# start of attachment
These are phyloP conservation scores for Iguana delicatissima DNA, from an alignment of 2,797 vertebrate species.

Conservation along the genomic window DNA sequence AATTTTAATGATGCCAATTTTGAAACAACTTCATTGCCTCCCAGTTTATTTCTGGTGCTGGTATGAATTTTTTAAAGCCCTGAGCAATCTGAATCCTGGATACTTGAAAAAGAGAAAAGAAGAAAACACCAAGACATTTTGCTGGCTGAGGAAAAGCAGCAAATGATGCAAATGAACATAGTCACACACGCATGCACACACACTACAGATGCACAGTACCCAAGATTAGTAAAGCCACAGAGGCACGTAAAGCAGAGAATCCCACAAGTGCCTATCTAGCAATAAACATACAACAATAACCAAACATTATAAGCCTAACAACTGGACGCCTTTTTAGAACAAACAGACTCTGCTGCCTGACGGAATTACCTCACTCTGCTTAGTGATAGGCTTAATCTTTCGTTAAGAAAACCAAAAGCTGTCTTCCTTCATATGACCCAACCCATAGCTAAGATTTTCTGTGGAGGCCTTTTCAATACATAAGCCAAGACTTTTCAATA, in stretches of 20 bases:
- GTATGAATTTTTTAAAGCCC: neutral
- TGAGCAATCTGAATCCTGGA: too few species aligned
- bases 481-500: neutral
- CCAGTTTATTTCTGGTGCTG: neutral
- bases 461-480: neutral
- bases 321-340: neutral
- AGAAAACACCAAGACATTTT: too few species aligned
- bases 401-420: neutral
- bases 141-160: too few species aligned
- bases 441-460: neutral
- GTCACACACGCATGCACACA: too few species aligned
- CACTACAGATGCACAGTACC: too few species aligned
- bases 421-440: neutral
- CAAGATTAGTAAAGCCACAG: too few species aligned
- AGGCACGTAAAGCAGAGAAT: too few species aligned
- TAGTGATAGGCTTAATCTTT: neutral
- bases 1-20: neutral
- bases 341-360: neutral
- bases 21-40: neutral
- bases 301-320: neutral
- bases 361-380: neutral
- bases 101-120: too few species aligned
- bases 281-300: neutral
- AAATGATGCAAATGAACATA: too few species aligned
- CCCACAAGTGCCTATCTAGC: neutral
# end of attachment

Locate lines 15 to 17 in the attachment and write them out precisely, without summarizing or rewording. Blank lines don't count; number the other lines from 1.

- bases 421-440: neutral
- CAAGATTAGTAAAGCCACAG: too few species aligned
- AGGCACGTAAAGCAGAGAAT: too few species aligned